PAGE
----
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Electrophilic Alkene Addition Mechanism

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  • Page ID
    1137
  • Mechanism Overview

    The electrophilic Alkene Adddition reaction involves two sequential steps. The red arrows are curved or curly arrows showing electron movement.

    Step 1 (slow)

    step1_a.gif

    The alkene pi (π) electrons react with a source of electron deficient H. The most stable carbocation is formed. Occasionally the first-formed carbocation undergoes a rearrangement to a more stable carbocation. Formation of the carbocation is the rate limiting (slowest) step in the mechanism.

    Step 2 (fast)

    step2_a.gif


    The electron deficient carbocation reacts with an electron rich X- ion.

    Examples

    Reactant Reagent(s) and conditions
    (yield: %)
    Product
    (fraction formed: %)
    Comments.
    but1ene.gif HBr
    arrow.gif
    acetic acid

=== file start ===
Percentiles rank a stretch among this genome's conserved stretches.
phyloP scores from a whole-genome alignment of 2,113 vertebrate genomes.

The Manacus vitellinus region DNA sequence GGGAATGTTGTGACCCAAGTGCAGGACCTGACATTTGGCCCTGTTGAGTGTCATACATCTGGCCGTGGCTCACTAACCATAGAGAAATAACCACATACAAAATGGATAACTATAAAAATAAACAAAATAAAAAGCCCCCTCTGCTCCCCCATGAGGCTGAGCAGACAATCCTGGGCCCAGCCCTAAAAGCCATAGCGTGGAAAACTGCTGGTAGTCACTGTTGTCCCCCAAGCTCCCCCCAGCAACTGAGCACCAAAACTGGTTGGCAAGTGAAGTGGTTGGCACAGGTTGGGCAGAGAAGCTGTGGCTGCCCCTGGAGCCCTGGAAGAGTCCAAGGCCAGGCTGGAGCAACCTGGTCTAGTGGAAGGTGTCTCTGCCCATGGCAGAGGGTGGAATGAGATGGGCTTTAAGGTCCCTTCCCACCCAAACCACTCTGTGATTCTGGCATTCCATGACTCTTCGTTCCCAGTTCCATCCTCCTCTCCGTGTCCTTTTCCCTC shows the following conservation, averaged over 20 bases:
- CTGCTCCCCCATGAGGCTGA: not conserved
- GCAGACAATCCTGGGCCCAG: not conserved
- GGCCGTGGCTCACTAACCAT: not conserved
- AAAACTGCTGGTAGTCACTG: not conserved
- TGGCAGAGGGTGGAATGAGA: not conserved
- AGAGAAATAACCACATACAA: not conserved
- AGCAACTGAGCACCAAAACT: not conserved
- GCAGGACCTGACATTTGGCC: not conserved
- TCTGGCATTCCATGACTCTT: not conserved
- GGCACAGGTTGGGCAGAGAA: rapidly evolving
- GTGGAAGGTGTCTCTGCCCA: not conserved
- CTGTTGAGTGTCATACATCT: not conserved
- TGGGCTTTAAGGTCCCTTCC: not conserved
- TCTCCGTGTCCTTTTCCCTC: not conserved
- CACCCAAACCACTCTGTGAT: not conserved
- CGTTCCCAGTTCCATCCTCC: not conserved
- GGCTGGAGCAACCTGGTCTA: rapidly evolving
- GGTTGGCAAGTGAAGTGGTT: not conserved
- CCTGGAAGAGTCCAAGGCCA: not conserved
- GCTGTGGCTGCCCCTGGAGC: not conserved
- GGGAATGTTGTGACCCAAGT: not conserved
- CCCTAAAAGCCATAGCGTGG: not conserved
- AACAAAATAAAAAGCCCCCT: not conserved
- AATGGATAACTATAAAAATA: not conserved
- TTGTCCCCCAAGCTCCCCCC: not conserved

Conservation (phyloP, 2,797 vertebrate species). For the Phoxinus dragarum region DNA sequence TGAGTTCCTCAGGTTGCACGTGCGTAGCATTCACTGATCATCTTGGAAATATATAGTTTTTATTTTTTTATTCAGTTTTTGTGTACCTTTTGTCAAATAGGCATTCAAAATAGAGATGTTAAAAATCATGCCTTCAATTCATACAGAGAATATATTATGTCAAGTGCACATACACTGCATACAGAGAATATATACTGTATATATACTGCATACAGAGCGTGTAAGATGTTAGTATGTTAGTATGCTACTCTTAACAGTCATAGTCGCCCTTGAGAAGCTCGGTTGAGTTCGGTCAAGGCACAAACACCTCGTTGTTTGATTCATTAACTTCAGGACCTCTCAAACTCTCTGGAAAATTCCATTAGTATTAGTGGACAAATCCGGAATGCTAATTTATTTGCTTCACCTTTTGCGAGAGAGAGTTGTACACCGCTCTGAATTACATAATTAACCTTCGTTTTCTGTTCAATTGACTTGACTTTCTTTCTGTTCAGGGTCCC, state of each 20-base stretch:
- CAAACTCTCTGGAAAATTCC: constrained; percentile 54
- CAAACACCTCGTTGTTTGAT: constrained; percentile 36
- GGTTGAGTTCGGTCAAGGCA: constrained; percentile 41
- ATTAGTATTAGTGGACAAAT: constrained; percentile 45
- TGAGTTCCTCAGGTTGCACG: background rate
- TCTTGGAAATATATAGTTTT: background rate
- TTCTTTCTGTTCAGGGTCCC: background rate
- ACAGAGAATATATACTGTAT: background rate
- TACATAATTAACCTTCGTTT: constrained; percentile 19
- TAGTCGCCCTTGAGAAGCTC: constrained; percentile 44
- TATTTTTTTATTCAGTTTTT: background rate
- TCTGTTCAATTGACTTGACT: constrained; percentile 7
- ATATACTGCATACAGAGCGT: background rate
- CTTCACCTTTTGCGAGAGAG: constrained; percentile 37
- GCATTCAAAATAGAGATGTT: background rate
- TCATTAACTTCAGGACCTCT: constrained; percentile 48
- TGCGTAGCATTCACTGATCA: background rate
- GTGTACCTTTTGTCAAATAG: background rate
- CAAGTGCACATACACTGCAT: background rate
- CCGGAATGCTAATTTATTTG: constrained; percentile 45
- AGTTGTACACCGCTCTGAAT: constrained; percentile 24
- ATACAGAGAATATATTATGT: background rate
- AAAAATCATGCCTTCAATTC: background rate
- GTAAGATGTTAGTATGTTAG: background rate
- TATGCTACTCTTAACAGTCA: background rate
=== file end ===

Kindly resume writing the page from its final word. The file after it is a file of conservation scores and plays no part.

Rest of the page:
(90%)
    2brbutane.gif Regioselective: Markovnikov

     

    Note the bromine attached to the C-2 position from the more stable secondary carbocation

    methylpropene.gif HBr
    arrow.gif
    acetic acid
    (90%)
    2brmepropane.gif Regioselective: Markovnikov
    Note the bromine attached to the C-2 position from the more stable tertiary carbocation
    HCl
    arrow.gif
    (100%)
    1cl1mecyclopentane.gif Regioselective: Markovnikov
    Note the chlorine attached to the C-1 position from the more stable tertiary carbocation
    cyclohexene.gif KI
    arrow.gif
    H3PO4, 80ºC
    (90%)
    icyclohexane.gif  
     
    HCl
    arrow.gif
    3me2clbutane.gif (40%) + 2me2clbutane.gif (60%) Rearrangement occurs
    (hydride migration)

    +

    The first-formed carbocation is secondary, some of this carbocation reacts with Cl- but a hydride migration converts this into a more stable tertiary carbocation from which the majority of the product is derived.
    HCl
    arrow.gif
    33me2clbutane.gif (17%)
    23me2clbutane.gif (83%)
    Rearrangement occurs
    (methyd [CH3 with 2 electrons] migration)

    +

    The first-formed carbocation is secondary, a methide migration converts this into the more stable tertiary carbocation.

    A small amount of the secondary carbocation reacts with Cl- before rearranging, but the majority rearranges before reacting.

    Contributors